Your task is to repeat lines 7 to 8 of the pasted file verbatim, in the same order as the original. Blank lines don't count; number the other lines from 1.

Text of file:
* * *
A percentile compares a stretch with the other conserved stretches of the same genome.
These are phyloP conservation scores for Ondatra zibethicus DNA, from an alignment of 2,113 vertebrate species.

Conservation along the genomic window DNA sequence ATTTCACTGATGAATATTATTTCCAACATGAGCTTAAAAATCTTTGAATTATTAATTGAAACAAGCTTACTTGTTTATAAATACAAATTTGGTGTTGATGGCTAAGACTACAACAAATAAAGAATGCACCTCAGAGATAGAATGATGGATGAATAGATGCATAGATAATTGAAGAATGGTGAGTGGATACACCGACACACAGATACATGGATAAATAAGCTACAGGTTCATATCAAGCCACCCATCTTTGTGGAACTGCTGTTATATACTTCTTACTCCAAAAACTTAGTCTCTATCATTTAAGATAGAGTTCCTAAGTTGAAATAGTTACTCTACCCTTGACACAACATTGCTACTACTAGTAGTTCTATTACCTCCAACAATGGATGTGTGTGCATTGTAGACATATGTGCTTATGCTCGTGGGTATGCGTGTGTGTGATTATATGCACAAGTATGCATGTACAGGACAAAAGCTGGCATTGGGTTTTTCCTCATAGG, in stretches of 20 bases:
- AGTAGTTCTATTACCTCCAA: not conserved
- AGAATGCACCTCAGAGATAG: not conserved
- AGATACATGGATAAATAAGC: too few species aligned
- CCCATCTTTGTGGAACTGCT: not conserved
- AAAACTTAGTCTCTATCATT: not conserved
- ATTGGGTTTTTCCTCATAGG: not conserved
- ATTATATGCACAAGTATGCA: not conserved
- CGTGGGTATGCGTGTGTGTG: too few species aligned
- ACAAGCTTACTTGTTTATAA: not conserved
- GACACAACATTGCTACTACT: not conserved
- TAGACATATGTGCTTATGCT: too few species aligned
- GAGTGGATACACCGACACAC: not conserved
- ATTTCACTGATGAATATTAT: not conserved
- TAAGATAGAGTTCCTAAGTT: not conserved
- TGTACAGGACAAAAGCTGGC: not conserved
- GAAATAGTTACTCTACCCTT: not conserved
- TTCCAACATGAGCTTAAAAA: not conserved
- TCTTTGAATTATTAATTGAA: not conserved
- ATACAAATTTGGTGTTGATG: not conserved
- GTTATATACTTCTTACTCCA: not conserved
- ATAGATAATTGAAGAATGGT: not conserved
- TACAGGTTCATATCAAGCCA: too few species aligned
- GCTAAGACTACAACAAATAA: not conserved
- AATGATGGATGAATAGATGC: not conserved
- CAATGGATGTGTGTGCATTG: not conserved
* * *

- CCCATCTTTGTGGAACTGCT: not conserved
- AAAACTTAGTCTCTATCATT: not conserved